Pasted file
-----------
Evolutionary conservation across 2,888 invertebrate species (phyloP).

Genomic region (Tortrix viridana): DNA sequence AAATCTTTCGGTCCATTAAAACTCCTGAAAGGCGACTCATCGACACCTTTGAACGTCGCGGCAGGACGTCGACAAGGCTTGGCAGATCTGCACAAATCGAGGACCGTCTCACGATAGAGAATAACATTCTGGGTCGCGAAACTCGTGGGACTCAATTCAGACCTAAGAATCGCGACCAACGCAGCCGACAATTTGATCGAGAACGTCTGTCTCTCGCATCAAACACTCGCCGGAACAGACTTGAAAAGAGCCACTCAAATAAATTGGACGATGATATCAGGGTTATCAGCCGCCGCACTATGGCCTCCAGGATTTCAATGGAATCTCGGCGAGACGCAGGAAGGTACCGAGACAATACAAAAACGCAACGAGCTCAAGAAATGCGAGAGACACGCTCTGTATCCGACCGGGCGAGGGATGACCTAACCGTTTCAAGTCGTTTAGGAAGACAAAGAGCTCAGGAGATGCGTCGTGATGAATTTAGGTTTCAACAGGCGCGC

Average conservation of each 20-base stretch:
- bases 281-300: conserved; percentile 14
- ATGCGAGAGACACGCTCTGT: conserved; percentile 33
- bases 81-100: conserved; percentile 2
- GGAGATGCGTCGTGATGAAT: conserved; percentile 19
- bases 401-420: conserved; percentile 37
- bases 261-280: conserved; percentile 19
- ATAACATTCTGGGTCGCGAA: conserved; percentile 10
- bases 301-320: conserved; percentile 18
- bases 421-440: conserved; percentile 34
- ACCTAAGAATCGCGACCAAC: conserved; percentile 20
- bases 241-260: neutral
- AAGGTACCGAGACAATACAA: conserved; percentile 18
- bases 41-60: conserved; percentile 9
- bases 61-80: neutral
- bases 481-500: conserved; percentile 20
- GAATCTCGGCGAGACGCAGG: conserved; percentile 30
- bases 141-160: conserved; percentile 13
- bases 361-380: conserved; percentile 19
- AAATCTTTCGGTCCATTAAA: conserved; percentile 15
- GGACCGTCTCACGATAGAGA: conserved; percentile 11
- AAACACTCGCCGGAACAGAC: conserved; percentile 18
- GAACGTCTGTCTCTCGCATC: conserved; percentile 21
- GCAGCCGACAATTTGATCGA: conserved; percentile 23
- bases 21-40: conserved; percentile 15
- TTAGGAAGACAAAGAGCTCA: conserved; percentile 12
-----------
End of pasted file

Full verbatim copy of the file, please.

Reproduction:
Evolutionary conservation across 2,888 invertebrate species (phyloP).

Genomic region (Tortrix viridana): DNA sequence AAATCTTTCGGTCCATTAAAACTCCTGAAAGGCGACTCATCGACACCTTTGAACGTCGCGGCAGGACGTCGACAAGGCTTGGCAGATCTGCACAAATCGAGGACCGTCTCACGATAGAGAATAACATTCTGGGTCGCGAAACTCGTGGGACTCAATTCAGACCTAAGAATCGCGACCAACGCAGCCGACAATTTGATCGAGAACGTCTGTCTCTCGCATCAAACACTCGCCGGAACAGACTTGAAAAGAGCCACTCAAATAAATTGGACGATGATATCAGGGTTATCAGCCGCCGCACTATGGCCTCCAGGATTTCAATGGAATCTCGGCGAGACGCAGGAAGGTACCGAGACAATACAAAAACGCAACGAGCTCAAGAAATGCGAGAGACACGCTCTGTATCCGACCGGGCGAGGGATGACCTAACCGTTTCAAGTCGTTTAGGAAGACAAAGAGCTCAGGAGATGCGTCGTGATGAATTTAGGTTTCAACAGGCGCGC

Average conservation of each 20-base stretch:
- bases 281-300: conserved; percentile 14
- ATGCGAGAGACACGCTCTGT: conserved; percentile 33
- bases 81-100: conserved; percentile 2
- GGAGATGCGTCGTGATGAAT: conserved; percentile 19
- bases 401-420: conserved; percentile 37
- bases 261-280: conserved; percentile 19
- ATAACATTCTGGGTCGCGAA: conserved; percentile 10
- bases 301-320: conserved; percentile 18
- bases 421-440: conserved; percentile 34
- ACCTAAGAATCGCGACCAAC: conserved; percentile 20
- bases 241-260: neutral
- AAGGTACCGAGACAATACAA: conserved; percentile 18
- bases 41-60: conserved; percentile 9
- bases 61-80: neutral
- bases 481-500: conserved; percentile 20
- GAATCTCGGCGAGACGCAGG: conserved; percentile 30
- bases 141-160: conserved; percentile 13
- bases 361-380: conserved; percentile 19
- AAATCTTTCGGTCCATTAAA: conserved; percentile 15
- GGACCGTCTCACGATAGAGA: conserved; percentile 11
- AAACACTCGCCGGAACAGAC: conserved; percentile 18
- GAACGTCTGTCTCTCGCATC: conserved; percentile 21
- GCAGCCGACAATTTGATCGA: conserved; percentile 23
- bases 21-40: conserved; percentile 15
- TTAGGAAGACAAAGAGCTCA: conserved; percentile 12